Drinking and driving has become a serious issue in society. Currently, every 15 minutes, someone in the United States dies from an alcohol related traffic collision. Many campaigns have been held to try and control the amount of people who drink and drive. Although many pledge to not drink and drive, sometimes the idea of having fun overpowers their mindset in the moment. Drinking and driving is one of the top causes of death in the United States, and needs to gradually decimate.
Recently at Valhalla, the local police department came to the school and did a two-day assembly for the juniors and seniors about drinking and driving. The program is commonly known as Every 15 Minutes, and has helped many of the students realize the dangers of drinking and driving.
Drink? Don’t Drive. by J. De Stefano, News Editor (Volume XXXIV, Issue 6, April 2008)
Sirens scream their alarm through the cities like a cry for help – the sound might be a fire truck racing to put out a fire; a police car breaking up an out-of-control high school party; or an ambulance reporting to a scene of a crash involving a drunk driver. In the latter example, perhaps the driver felt normal, sober enough to drive home; sometimes he or she couldn’t feel anything but an invincible high.
According to MADD.com, every 30 minutes someone dies as a result of the carelessness of an intoxicated driver. Three out of ten Americans will be involved in an alcohol-related crash in their lives. When those accidents occur, someone will lose a mother, father, sister, brother, or best friend. Not only do victims suffer, but the driver himself has to live with a suffocating sense of guilt, whether sentenced to jail time or not. However, sometimes drunk drivers do get home safely or merely get a ticket.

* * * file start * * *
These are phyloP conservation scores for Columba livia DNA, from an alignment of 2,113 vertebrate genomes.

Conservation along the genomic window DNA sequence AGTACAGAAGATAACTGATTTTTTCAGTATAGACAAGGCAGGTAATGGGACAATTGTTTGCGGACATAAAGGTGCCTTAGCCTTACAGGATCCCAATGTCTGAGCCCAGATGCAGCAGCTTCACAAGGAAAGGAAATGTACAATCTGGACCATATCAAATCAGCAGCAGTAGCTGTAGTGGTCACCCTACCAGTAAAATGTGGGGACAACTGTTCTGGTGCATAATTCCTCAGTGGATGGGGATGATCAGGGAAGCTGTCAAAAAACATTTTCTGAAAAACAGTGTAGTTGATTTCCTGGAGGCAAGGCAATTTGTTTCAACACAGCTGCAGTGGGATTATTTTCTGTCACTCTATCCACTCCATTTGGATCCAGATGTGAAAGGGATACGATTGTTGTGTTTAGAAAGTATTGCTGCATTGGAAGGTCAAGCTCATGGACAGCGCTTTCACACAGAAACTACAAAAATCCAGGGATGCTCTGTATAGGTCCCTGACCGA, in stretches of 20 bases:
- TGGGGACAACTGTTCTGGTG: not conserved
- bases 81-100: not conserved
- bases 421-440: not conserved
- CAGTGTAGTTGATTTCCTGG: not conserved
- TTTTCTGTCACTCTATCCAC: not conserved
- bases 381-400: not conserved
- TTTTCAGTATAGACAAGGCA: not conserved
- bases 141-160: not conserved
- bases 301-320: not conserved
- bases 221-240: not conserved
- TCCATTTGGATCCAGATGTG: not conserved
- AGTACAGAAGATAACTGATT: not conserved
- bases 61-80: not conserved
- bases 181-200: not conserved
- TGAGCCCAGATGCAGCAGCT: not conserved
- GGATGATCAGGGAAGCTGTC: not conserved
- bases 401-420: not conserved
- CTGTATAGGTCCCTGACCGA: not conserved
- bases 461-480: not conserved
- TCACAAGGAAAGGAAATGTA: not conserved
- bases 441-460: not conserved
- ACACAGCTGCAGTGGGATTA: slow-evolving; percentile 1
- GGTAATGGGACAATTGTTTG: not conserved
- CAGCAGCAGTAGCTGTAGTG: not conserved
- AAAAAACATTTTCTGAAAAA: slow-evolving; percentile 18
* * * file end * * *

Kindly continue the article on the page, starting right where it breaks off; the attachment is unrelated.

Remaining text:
Valhalla, and pretty much every other high school in America, has its fair share of teenagers drinking excessively and using drugs. It is an inevitable truth that sometimes results from the stereotypical teen thinking that there will be no unforgivable and immediate consequences. Much of the time, the only immediate consequences teenagers face are a week’s restriction and a hangover, excluding long-term health effects. But when teens mix drinking and driving, the consequences affect everyone on the road.
Statistics indicate that teenagers are not the greatest or smartest drivers, and adding alcohol or drugs seems like a death sentence. It seems obvious that kids would learn to abstain from drinking and driving through the examples of the deaths of well known people such as St. Louis Cardinals pitcher John Hancock and San Diego Padres outfielder Mike Darr, along with others.
Maybe if California adopted the law that Ohio, Georgia, and Minnesota have already implemented that orders drivers who have had more than one DUI in the span of ten years to drive with a yellow license plate with red letters, more people would be apprehensive about drinking while intoxicated.
When it comes down to what is right and wrong, underage drinking doesn’t straddle the line—it is illegal. It only takes one second to steal someone’s life, but more than a lifetime to get over it.